Period of Intervention: June 2017- September 2017
Partners: Recity Network Private Limited
Biomedical waste management has emerged as an issue of major concern not only to hospitals, authorities concerned but also to the environment. Bio-medical waste is any waste, which is generated during the diagnosis, treatment or immunization of human beings or animals or research activities pertaining thereto or in the production or testing of biological or in health camps. The proper management of biomedical waste has become a worldwide humanitarian topic today. All individuals exposed to hazardous healthcare waste are potentially at risk. The problems arise due to the improper segregation and mixing of hospital waste with the municipal waste.
From more than two decades, Toxics Link has been actively working to improve compliance of bio- medical waste management in the country. We have been engaging with all stakeholders (health service providers, healthcare seekers, regulatory authorities, etc) and undertaking policy advocacy initiatives. Toxics Link has also played its part in training healthcare professionals regarding medical waste management and the implementation of management systems in hospitals and other medical institutions in the country. In continuation to its effort, in mid 2017, we started to work on biomedical waste management in Ambala as a part of “OYE! Ambala” awareness campaign. Municipal Corporation of Ambala launched this campaign for strengthening the Municipal Solid Waste & Bio-medical waste management system. Recity Network Pvt. Ltd implemented the program and the Bio Medical Waste Management vertical was managed by Toxics Link.
The city of Ambala has over 350 hospitals both government and private. This accounts for a huge pile of biomedical waste generation. And if this waste is not managed properly, it can open a window to plethora of diseases. While conducting the baseline survey in Ambala, we were able to visualize the gaps in the biomedical waste management that existed at various levels. Doctors and nurses who deal with the waste on regular basis were found to be ignorant about the gravity of the issue. Unavailability of infrastructure and strategy for implementing the system was also present to add to the misery of the situation. It was very distressful to know from the sanitation staff that they were not even aware about the personal protective equipments leave alone the biomedical waste and its management.
To address these issues, Toxics Link conducted 11 sessions reaching out to nearly 250 healthcare professionals who included doctors, nurses and sanitation staff members to build their capacity on the issues of bio-medical waste management. Changing the mindset of the people and making them understand the importance of biomedical waste was a tedious task. Nevertheless receptive minds of healthcare fraternity and support from the Municipality made the task easier. The people got so motivated that they started acquiring the infrastructure required for effective BMW management on their own. This wave of motivation transcended across all the cadres of healthcare fraternity equally.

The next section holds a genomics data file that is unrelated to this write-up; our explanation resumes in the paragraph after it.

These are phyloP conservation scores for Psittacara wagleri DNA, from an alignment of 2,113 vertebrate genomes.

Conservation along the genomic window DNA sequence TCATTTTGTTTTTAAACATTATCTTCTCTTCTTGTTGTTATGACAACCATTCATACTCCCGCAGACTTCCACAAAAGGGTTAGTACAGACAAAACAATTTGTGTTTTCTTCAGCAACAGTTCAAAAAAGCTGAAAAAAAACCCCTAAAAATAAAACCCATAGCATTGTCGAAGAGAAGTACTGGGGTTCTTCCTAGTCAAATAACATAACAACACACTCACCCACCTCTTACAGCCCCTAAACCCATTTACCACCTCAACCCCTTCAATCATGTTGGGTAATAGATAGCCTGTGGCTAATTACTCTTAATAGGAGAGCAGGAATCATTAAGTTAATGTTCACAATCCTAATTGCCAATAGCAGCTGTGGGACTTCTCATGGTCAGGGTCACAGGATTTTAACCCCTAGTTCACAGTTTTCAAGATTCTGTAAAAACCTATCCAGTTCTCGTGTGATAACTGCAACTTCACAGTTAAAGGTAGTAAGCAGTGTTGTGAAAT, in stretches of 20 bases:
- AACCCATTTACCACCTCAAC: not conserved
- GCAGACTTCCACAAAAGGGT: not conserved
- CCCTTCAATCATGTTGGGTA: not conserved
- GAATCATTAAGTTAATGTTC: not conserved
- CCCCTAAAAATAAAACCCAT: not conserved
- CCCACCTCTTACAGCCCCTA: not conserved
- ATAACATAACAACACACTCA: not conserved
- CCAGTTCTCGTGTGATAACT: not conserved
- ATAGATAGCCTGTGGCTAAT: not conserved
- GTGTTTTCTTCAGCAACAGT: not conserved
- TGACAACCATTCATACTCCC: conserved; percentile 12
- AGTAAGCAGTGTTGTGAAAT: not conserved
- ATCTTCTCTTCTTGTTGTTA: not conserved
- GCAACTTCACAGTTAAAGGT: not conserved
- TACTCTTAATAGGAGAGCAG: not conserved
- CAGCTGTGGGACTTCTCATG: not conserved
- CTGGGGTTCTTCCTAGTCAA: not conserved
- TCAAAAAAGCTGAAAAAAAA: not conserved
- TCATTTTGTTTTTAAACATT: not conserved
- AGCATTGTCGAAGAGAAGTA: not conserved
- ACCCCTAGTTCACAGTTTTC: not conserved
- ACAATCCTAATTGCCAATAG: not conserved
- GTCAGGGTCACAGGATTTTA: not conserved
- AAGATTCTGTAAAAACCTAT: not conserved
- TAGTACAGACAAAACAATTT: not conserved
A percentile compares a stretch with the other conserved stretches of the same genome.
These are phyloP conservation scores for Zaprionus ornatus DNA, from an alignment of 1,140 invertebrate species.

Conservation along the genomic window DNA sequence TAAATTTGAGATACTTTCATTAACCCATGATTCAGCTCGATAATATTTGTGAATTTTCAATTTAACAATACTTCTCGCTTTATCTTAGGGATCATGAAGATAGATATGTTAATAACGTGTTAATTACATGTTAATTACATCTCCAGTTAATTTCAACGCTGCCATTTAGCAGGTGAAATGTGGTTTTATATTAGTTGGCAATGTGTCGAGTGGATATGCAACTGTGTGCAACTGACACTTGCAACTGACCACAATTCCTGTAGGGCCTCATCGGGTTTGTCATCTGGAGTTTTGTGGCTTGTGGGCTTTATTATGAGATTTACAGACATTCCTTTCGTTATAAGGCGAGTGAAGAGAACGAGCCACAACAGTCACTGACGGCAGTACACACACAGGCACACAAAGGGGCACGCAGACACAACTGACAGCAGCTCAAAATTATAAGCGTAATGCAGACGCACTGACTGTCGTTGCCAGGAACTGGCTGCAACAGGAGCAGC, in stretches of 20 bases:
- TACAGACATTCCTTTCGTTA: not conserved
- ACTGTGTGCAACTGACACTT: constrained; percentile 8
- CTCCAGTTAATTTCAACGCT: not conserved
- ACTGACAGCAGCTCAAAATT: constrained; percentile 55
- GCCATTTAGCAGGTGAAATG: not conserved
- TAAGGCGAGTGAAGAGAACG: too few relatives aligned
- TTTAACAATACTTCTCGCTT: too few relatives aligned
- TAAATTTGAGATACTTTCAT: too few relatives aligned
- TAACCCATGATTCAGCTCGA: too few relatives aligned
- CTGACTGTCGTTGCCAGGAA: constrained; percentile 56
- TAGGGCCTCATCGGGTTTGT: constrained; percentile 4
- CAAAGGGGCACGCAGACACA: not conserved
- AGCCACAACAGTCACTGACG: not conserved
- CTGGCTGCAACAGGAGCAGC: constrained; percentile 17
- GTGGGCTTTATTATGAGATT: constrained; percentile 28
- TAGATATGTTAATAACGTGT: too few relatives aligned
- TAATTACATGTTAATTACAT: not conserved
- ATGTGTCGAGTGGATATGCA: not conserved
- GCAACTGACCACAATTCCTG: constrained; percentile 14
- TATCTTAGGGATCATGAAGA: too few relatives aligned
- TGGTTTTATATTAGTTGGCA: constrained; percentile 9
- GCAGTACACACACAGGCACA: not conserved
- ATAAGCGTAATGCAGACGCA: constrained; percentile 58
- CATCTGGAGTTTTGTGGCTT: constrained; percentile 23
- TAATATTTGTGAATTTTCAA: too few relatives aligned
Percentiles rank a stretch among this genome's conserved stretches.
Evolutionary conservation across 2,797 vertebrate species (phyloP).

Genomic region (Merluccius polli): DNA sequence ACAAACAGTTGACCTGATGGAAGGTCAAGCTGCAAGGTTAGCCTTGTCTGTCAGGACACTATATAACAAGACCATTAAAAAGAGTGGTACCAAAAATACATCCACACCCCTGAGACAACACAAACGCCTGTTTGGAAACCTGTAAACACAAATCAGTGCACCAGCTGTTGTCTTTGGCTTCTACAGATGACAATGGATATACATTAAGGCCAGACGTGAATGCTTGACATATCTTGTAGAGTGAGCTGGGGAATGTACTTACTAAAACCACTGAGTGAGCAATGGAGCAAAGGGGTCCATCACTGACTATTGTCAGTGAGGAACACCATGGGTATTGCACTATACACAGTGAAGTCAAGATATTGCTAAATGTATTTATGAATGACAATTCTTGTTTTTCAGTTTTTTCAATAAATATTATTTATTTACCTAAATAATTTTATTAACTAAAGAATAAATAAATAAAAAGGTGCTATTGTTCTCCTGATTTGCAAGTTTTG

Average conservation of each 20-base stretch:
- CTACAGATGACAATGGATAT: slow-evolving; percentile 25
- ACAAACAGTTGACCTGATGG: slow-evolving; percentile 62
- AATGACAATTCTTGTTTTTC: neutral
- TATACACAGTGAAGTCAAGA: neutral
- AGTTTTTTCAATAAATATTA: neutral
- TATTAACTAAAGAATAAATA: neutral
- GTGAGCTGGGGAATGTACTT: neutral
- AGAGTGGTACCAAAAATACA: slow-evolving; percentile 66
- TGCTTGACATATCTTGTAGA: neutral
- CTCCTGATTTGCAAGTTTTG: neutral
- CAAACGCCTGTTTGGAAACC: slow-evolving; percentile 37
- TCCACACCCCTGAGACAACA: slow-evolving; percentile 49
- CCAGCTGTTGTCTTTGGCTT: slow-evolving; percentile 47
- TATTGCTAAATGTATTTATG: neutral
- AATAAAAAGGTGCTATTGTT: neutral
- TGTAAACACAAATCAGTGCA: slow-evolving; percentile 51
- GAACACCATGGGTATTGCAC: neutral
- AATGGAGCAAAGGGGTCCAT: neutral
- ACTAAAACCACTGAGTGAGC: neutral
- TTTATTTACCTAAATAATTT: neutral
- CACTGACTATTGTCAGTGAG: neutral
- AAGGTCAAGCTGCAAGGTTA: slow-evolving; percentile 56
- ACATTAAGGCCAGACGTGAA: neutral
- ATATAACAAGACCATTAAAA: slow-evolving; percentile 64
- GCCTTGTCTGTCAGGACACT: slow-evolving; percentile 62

With guidance from Toxics Link Team, hospitals in Ambala were not only able to implement but demonstrated the model practices in biomedical waste management. 484 staff members were trained and they were able to bring about 60% segregation at source in just 3 months time .Even the class 4 workers started wearing gloves and masks .A few hospitals went a step further and could come up with innovative methods like a smaller waste transportation trolley (that can be taken to different wards easily) and innovative tray (for better collection) for better compliance and to make the task easier. This kind of enthusiasm was not only seen in hospital staff but CBWTF staff as well. They reported that they have started receiving well segregated waste from hospitals and that the records are also maintained properly.
By the end of the project, the phenomenal changes that were observed in the bio-medical waste management in the city of Ambala set an example that with proper motivation, infrastructural support and technical guidance the menace of the biomedical waste mismanagement can surely be curbed down. With the support of the municipality and motivated healthcare fraternity of Ambala, Toxics Link managed to bring the transition in BMW management scenario in Ambala in just 3 months. It would be interesting to the see the same model being replicated in other cities as well. The point worth pondering is that, if a small city like Ambala can be so forthcoming for managing its biomedical waste properly, why can’t others?